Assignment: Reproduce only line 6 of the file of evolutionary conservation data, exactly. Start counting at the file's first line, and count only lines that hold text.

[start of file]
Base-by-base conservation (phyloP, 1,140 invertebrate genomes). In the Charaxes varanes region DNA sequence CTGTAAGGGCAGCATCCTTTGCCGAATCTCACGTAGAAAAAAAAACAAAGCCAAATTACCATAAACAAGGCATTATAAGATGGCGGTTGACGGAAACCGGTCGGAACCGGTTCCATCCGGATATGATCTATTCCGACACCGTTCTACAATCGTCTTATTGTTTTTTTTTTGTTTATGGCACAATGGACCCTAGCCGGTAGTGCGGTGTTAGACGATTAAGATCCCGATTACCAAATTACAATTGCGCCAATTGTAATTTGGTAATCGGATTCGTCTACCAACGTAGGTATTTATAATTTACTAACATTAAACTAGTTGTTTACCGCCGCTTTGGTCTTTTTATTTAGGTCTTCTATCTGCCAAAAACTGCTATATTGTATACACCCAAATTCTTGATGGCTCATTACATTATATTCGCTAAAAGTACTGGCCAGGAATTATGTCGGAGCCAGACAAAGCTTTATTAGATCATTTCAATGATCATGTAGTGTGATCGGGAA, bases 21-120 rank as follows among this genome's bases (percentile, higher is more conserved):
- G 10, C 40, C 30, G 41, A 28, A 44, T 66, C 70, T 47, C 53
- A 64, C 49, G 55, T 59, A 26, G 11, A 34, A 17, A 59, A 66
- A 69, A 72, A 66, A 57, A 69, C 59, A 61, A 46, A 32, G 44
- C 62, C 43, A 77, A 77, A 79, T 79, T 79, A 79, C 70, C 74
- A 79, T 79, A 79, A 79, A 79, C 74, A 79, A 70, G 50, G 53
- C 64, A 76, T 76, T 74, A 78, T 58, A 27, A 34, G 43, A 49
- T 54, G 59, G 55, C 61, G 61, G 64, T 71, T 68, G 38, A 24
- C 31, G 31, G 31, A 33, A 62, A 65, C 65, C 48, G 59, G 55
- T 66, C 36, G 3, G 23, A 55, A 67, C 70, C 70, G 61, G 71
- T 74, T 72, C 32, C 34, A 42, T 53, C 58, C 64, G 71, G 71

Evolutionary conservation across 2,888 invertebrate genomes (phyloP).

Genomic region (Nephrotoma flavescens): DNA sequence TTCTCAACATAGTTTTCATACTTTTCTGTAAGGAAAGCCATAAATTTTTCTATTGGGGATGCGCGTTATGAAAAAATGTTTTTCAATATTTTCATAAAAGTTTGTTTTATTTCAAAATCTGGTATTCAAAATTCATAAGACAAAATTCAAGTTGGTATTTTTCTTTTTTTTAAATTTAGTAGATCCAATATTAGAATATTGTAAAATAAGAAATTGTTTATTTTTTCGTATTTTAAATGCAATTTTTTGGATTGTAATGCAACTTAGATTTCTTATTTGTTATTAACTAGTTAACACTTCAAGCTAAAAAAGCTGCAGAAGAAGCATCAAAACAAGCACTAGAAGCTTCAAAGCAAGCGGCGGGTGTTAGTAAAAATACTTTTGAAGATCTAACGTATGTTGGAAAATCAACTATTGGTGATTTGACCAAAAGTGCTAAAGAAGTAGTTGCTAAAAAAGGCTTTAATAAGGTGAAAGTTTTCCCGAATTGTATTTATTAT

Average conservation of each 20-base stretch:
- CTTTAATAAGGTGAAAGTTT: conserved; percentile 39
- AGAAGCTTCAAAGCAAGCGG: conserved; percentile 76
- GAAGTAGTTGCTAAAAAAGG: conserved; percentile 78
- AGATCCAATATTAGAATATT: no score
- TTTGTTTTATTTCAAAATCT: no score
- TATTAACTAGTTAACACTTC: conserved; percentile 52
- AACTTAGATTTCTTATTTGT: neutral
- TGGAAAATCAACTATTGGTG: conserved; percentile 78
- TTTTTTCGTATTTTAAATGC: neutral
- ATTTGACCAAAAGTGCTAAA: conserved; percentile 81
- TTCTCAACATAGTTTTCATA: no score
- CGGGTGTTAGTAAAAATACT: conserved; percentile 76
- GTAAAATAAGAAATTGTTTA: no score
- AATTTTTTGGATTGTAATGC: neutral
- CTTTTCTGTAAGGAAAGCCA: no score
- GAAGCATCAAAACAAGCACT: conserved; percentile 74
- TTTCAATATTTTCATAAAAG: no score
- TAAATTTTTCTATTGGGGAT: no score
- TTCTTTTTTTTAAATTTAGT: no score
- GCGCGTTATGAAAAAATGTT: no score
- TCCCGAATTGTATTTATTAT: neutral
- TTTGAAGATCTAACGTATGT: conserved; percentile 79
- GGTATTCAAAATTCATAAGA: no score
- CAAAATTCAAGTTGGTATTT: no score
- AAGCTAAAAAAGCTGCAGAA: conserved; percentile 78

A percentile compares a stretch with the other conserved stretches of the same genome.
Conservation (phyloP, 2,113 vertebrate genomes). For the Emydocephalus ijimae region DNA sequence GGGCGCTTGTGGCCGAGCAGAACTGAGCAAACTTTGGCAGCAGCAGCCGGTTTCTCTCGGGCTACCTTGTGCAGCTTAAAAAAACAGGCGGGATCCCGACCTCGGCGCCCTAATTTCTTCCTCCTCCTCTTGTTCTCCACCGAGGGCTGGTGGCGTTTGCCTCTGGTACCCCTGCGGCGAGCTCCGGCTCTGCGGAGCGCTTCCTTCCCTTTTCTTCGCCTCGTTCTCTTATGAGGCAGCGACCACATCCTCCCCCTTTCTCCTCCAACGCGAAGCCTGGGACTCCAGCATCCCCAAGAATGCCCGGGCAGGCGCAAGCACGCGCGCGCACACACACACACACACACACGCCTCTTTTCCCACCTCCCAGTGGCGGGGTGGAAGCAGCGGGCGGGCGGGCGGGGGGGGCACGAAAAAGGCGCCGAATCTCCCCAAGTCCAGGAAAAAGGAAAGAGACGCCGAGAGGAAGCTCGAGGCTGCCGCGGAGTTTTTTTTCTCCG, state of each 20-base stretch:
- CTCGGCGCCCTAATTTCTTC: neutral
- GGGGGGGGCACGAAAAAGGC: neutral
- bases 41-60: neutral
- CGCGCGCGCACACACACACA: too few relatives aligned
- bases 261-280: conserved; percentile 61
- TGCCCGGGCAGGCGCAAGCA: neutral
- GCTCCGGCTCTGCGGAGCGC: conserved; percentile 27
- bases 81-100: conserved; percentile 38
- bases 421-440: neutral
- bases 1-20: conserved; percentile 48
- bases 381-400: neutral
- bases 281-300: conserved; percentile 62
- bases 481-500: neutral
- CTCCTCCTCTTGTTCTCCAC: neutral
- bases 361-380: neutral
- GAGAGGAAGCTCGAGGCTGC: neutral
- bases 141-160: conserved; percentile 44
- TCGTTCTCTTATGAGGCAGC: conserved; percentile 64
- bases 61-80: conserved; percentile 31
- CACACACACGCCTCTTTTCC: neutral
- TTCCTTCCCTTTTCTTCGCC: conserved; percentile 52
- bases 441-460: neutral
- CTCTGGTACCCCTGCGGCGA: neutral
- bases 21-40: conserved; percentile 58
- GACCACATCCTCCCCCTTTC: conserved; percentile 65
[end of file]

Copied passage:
- A 79, T 79, A 79, A 79, A 79, C 74, A 79, A 70, G 50, G 53